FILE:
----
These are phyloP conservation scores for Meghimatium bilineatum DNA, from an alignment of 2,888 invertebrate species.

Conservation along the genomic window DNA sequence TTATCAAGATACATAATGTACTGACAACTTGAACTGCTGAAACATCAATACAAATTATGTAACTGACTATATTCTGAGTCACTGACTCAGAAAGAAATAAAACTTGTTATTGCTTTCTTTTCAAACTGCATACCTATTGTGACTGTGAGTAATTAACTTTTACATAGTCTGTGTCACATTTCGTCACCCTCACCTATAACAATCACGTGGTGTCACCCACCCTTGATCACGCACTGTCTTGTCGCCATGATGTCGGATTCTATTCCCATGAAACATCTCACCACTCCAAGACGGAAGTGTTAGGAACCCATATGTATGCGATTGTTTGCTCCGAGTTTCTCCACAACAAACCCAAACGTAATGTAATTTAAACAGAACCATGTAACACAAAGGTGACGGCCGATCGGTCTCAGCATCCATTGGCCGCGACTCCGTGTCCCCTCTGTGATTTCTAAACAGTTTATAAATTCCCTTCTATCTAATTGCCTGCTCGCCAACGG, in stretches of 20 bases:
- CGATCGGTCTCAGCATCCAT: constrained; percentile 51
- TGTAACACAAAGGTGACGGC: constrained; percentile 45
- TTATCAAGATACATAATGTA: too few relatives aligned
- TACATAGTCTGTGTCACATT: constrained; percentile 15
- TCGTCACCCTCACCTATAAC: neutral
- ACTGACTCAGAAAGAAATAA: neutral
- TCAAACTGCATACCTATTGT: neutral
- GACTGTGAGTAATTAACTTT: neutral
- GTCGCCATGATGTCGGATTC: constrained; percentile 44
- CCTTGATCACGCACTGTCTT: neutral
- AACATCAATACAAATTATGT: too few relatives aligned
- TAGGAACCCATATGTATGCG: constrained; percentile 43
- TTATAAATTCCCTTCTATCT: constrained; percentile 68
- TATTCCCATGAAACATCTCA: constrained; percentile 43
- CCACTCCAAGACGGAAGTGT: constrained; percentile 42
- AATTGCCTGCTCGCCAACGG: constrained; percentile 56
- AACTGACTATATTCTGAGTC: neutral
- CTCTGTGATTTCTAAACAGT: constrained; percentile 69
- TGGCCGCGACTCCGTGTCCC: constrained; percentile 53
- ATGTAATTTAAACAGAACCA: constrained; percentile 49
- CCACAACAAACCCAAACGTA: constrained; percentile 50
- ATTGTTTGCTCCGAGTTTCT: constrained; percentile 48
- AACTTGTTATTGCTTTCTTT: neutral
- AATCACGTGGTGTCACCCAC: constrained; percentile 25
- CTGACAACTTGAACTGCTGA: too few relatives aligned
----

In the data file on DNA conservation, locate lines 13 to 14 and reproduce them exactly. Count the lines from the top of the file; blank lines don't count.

- AACATCAATACAAATTATGT: too few relatives aligned
- TAGGAACCCATATGTATGCG: constrained; percentile 43